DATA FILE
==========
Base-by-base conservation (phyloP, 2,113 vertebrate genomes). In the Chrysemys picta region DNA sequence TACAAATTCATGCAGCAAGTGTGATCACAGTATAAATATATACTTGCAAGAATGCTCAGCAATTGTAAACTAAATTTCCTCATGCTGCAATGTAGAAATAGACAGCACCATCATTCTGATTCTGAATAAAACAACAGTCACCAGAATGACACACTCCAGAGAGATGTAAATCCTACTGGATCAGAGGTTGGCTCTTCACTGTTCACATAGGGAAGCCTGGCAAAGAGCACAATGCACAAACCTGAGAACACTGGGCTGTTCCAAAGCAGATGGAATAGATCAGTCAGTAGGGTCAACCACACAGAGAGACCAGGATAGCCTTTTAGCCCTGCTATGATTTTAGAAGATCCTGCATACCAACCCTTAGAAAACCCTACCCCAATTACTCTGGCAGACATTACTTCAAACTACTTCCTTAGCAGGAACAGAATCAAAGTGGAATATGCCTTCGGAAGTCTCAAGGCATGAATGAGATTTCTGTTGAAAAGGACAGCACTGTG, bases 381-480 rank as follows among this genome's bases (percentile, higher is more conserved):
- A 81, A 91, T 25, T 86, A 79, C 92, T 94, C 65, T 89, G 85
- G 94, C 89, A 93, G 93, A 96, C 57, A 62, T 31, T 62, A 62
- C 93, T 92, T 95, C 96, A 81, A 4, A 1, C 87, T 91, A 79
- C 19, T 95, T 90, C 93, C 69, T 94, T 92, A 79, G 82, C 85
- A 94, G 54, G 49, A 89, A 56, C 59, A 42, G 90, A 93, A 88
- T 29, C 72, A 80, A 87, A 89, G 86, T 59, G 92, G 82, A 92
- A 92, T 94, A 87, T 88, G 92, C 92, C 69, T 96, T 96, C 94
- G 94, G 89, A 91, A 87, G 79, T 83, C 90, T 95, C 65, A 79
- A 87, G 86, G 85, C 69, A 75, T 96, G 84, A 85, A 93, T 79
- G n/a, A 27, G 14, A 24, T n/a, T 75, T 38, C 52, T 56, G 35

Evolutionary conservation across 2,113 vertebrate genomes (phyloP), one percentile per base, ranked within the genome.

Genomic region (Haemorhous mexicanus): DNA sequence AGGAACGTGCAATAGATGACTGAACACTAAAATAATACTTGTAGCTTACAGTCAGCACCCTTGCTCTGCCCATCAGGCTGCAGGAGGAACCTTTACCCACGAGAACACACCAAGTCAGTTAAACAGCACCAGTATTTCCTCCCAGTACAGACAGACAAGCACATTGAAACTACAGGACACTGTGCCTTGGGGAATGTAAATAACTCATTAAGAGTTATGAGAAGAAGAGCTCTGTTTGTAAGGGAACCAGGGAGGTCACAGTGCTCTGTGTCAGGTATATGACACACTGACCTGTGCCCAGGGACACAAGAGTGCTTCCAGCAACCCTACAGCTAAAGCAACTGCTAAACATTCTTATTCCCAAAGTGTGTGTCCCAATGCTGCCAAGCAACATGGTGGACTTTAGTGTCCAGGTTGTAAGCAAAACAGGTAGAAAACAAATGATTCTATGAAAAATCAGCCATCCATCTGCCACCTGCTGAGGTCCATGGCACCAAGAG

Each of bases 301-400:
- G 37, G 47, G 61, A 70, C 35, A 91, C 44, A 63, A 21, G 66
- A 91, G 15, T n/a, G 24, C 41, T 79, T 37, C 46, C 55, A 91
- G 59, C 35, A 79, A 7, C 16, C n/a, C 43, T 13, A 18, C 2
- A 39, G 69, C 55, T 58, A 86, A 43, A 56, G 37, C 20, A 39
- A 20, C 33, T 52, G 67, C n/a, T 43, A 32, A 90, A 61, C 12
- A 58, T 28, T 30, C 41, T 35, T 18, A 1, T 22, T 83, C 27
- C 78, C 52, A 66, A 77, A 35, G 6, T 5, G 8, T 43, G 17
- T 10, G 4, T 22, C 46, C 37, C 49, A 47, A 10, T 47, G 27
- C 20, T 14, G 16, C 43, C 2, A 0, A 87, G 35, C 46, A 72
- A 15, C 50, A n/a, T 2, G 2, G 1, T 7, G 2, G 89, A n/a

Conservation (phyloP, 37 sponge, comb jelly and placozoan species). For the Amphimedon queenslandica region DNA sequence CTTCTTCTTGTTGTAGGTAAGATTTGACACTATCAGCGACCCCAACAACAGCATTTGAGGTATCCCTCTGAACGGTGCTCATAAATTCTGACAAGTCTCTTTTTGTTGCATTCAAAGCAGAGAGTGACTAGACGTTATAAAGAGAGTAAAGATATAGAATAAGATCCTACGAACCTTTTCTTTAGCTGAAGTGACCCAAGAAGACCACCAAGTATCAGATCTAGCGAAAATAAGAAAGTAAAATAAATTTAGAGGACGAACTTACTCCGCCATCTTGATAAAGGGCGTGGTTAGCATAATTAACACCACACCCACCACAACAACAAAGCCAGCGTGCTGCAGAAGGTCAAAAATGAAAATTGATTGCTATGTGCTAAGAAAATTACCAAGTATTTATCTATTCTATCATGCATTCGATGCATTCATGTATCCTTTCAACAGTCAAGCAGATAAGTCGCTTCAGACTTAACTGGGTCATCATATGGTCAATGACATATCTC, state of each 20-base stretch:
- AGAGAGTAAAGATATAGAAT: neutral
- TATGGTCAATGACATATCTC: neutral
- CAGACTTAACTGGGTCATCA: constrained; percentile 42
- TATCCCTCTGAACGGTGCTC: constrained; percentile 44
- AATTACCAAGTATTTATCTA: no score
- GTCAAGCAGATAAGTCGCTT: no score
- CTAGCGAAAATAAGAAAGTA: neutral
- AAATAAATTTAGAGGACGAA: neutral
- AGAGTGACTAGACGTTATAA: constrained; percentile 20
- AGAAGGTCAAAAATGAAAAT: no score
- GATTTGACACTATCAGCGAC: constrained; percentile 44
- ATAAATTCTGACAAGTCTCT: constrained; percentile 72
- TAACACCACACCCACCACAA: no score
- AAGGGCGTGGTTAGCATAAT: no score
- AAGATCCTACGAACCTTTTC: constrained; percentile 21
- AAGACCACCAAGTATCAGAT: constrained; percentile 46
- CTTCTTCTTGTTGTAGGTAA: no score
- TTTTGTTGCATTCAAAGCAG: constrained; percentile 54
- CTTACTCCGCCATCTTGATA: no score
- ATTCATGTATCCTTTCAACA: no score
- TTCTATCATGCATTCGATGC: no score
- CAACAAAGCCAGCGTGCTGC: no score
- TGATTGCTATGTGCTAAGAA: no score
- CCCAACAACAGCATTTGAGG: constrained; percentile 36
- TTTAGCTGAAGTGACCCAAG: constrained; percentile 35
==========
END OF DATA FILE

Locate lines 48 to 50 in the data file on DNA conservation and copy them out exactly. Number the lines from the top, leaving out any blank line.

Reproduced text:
- TGATTGCTATGTGCTAAGAA: no score
- CCCAACAACAGCATTTGAGG: constrained; percentile 36
- TTTAGCTGAAGTGACCCAAG: constrained; percentile 35